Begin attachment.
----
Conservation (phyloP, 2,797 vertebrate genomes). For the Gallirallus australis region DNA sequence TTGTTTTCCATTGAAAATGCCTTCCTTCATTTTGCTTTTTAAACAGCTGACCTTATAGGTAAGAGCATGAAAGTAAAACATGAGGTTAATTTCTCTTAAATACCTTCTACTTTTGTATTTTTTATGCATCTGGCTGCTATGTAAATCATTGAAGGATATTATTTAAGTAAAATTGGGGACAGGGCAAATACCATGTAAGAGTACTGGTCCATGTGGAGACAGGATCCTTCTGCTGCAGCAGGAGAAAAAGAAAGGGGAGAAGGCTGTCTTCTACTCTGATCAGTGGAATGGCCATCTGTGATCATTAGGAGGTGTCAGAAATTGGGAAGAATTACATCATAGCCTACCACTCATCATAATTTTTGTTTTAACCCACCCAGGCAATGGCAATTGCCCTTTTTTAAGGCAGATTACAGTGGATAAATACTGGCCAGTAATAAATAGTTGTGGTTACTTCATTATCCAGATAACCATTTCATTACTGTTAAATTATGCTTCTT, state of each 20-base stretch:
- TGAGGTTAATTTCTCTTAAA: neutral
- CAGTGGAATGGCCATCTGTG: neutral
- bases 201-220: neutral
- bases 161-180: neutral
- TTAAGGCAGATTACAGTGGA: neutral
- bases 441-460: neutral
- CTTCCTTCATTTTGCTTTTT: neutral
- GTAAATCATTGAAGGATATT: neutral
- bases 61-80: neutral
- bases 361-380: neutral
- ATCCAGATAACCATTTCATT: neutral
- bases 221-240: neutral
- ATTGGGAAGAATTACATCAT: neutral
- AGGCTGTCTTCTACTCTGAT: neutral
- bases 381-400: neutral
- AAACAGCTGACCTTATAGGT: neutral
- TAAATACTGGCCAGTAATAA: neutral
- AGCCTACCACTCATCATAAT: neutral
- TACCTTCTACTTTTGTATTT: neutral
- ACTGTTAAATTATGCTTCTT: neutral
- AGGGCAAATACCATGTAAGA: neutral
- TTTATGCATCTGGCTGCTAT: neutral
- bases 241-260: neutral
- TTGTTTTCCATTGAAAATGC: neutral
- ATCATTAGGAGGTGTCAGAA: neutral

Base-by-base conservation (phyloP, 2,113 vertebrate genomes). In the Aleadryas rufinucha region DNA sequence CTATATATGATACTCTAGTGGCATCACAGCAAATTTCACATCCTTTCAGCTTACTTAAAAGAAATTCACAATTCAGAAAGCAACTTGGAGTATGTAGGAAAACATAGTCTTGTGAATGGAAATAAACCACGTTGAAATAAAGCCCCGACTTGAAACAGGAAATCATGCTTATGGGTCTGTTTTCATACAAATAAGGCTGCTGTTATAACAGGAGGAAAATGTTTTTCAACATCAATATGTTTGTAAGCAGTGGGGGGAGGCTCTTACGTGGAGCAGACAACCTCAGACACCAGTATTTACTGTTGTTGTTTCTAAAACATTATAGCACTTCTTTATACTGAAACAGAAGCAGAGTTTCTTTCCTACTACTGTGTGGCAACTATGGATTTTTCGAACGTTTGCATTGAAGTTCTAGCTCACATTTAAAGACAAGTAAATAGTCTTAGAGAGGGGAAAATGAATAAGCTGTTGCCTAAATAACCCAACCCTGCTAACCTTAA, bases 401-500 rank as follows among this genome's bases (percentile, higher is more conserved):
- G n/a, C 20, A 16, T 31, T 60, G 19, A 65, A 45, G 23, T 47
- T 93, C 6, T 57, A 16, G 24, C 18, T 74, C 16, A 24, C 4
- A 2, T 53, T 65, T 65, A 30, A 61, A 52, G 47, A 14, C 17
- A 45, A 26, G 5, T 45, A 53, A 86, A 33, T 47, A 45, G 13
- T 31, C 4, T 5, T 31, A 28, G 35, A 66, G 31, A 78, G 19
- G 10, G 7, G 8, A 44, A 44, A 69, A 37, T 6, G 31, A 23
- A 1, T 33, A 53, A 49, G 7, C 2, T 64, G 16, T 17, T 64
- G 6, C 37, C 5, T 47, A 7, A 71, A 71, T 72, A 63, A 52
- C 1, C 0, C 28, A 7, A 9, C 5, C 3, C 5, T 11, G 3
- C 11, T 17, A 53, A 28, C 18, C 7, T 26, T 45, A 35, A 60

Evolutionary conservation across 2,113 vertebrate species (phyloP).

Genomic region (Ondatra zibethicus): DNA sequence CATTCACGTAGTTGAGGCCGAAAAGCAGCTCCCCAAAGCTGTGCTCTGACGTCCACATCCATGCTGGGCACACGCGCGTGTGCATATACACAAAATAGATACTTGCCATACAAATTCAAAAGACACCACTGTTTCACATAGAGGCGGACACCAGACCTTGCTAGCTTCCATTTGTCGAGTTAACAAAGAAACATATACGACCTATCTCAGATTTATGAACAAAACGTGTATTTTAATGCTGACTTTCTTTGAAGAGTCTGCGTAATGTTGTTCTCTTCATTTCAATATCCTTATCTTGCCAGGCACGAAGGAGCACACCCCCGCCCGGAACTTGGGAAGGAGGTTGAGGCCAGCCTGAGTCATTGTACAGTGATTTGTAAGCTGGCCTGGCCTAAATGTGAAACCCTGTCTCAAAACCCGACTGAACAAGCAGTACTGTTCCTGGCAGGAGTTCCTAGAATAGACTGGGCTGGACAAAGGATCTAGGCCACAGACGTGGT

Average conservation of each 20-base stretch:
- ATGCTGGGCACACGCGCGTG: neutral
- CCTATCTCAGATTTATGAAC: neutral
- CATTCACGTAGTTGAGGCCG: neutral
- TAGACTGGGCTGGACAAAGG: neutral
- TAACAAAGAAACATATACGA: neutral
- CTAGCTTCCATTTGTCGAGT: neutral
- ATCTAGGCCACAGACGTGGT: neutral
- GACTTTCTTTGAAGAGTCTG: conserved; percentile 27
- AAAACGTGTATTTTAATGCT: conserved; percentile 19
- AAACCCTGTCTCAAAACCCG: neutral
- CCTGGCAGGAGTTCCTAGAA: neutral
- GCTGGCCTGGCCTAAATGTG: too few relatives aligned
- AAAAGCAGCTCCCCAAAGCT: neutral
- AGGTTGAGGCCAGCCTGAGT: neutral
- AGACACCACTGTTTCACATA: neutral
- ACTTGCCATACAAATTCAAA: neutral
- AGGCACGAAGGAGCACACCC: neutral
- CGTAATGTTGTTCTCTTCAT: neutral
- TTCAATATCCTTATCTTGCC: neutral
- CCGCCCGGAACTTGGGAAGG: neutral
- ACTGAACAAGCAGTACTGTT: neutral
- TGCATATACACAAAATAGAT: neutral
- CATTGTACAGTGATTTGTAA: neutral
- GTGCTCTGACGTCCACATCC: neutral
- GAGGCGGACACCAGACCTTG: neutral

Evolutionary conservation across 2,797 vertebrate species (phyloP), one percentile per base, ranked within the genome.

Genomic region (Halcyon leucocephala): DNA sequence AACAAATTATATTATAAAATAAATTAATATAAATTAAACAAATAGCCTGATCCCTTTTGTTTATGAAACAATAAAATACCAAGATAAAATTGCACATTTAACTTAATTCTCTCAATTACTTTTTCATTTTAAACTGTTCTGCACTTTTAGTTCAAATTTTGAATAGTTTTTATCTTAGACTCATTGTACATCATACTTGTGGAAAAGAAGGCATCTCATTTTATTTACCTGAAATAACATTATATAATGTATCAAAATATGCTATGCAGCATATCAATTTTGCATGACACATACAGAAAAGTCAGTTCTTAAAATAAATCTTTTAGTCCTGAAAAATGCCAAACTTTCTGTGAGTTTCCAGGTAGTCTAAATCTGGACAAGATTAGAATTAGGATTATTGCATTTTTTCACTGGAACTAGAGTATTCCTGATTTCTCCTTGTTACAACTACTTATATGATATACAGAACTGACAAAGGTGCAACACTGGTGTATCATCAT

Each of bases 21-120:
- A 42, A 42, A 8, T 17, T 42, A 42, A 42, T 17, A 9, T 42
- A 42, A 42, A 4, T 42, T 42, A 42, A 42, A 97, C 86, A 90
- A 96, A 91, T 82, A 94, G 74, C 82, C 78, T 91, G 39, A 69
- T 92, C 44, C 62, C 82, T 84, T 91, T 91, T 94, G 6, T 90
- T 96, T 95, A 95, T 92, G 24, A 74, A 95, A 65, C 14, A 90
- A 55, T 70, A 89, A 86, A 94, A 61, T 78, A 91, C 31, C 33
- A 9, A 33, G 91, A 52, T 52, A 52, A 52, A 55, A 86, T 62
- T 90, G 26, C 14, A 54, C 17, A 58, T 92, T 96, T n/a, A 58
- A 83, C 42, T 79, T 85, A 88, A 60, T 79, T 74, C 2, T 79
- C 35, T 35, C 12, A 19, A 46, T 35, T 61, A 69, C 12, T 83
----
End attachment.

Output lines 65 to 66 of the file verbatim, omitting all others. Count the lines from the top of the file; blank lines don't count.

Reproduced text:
- GAGGCGGACACCAGACCTTG: neutral

Evolutionary conservation across 2,797 vertebrate species (phyloP), one percentile per base, ranked within the genome.